Despite COVID, Jacksonville family finds way to comfort loved one in long-term care

JACKSONVILLE, Fla. – It was June 2019 when Jeffery Simmons Jr. had a medical emergency while in the hospital. Shalanda Simmons-Lay, his sister, said her family traveled with him to hospitals across the state for treatment.

The following September, he was brought to the Lanier Rehabilitation Center, where family members say they spent every day with Simmons Jr.

“Just family time, just loving on him. Giving him what was essential for him to improve to some type of quality of life given the circumstances of what he experienced,” said Simmons-Lay.

Fast forward a few months, COVID-19 closed nursing homes and in some cases spread to those with preexisting conditions.

The virus forced long-term care facilities like Lanier to change visitation policies.

“Clinically, he’s not doing the best but his heart was broken as well,” said Simmons-Lay. “You could see the effect of the family not being there, not being able to hold his hand, not being able to rub his head, not to just give him that love and that hope to fight another day.”

But the family was determined to restore his health in any way they could.

Simmons-Lay’s niece even got her certified nursing assistant license and started working at Lanier.

“Did I tell her to do it? No, but her heart led her to do it," Simmons-Lay said. “She drives every day, she goes out there. Now granted, she doesn’t work totally on my brother’s side but any break, any free time, she spends it with him.”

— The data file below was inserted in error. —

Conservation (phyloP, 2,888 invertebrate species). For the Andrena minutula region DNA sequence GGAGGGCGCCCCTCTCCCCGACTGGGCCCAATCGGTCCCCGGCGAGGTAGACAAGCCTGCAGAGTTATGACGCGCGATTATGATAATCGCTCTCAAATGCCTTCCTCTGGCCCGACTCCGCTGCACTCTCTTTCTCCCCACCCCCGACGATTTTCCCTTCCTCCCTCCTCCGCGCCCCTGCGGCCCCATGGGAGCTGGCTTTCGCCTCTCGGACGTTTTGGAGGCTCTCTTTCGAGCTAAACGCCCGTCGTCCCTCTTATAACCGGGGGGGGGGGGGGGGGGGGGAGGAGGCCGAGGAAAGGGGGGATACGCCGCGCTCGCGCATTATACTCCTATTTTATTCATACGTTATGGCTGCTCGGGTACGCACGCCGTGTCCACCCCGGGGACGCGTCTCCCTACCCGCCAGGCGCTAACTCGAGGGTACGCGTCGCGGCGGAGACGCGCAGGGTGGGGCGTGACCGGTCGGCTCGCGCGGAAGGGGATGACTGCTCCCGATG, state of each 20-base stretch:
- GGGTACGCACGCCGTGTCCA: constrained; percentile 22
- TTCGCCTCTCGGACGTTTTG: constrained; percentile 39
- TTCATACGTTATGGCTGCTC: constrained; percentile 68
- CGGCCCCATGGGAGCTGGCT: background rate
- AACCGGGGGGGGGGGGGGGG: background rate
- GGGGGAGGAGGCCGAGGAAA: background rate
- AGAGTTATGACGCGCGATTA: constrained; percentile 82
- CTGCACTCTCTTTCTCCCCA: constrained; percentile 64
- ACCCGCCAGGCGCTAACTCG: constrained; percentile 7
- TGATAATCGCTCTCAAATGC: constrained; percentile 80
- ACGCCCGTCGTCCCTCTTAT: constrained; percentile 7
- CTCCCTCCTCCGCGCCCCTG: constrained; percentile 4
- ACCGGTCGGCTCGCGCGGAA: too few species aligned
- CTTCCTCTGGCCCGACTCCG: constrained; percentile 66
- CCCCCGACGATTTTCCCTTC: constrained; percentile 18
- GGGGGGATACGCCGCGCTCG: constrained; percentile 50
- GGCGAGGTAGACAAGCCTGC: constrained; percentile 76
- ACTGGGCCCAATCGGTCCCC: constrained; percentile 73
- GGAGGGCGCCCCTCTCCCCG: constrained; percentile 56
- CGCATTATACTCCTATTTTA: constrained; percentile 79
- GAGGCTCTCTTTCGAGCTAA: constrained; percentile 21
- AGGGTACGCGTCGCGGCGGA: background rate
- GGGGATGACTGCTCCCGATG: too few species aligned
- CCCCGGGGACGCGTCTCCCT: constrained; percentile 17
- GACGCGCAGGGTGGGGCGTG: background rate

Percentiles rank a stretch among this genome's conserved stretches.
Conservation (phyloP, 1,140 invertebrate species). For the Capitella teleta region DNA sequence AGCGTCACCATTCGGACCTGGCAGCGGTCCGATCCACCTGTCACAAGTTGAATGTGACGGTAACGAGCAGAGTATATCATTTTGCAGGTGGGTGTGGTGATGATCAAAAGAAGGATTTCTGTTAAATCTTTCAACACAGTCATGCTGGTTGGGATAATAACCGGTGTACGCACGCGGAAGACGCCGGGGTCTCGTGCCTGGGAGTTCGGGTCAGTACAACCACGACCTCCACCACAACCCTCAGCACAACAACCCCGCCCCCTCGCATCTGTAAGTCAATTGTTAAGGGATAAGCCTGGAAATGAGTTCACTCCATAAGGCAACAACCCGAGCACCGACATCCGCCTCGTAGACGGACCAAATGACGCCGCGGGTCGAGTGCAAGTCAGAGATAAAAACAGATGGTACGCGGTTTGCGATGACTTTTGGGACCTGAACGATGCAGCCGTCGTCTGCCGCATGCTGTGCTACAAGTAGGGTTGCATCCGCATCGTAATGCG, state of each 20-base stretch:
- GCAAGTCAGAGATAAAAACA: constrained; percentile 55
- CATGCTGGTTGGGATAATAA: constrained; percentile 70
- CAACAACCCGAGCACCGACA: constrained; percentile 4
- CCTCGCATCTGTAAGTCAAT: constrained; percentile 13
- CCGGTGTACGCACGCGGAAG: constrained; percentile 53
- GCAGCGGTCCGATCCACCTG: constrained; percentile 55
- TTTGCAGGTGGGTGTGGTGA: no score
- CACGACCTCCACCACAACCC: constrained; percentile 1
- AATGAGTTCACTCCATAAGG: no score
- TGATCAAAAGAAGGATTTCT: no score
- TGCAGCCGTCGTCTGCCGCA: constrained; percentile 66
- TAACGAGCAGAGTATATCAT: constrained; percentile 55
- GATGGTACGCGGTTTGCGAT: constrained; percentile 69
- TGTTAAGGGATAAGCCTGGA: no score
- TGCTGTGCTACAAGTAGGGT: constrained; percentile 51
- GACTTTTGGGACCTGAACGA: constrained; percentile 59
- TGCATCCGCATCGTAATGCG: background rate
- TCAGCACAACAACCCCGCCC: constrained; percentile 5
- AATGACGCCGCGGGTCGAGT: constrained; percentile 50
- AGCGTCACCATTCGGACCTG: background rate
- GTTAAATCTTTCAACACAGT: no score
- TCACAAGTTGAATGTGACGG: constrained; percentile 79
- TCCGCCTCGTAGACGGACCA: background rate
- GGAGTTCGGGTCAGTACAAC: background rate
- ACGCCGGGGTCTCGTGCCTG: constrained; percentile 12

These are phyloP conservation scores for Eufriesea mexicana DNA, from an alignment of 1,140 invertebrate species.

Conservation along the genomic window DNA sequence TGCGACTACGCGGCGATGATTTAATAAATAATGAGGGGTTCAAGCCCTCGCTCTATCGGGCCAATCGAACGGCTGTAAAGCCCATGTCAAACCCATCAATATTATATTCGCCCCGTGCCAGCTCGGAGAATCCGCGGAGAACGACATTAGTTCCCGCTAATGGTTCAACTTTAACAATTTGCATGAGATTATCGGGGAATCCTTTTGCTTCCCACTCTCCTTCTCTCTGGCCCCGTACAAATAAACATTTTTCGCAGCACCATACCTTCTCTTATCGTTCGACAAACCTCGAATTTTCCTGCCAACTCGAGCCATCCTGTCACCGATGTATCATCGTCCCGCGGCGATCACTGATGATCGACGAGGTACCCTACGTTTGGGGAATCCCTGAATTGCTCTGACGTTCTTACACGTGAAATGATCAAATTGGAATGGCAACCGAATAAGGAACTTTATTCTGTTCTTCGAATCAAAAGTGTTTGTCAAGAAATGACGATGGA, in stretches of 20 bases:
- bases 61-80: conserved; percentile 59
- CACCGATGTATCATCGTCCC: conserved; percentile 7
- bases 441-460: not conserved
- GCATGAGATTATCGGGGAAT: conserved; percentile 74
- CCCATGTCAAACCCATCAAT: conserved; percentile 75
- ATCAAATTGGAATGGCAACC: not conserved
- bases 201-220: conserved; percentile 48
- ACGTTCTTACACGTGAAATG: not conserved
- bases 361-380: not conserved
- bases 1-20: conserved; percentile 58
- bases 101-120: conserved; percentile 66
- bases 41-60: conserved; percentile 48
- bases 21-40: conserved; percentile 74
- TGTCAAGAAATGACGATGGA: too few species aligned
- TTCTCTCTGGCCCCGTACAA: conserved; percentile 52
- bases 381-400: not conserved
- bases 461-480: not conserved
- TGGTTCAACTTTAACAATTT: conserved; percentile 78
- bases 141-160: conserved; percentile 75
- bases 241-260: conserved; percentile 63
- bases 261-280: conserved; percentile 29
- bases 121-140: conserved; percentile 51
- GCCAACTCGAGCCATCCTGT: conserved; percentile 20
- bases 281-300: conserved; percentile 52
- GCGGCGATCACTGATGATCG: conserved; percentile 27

Just as Gov. DeSantis began allowing visitors back into the facilities, the family got a phone call on Sept. 8th saying Simmons' health declined and the outlook wasn’t promising.

So the family mobilized by taking shifts at the facility, even visiting from the window.

“When I tell you from September 8 up until October 6, the pictures, oh my gosh, I mean, clinically he still has mountains to climb but just to see the glow on my brother’s face. He’s happy. He’s given the will to want to fight again. He’s given the will to make it another day,” Simmons-Lay said.

Her message to families is to show up and hold on to every moment with your loved ones, because for her brother, it’s made all the difference.

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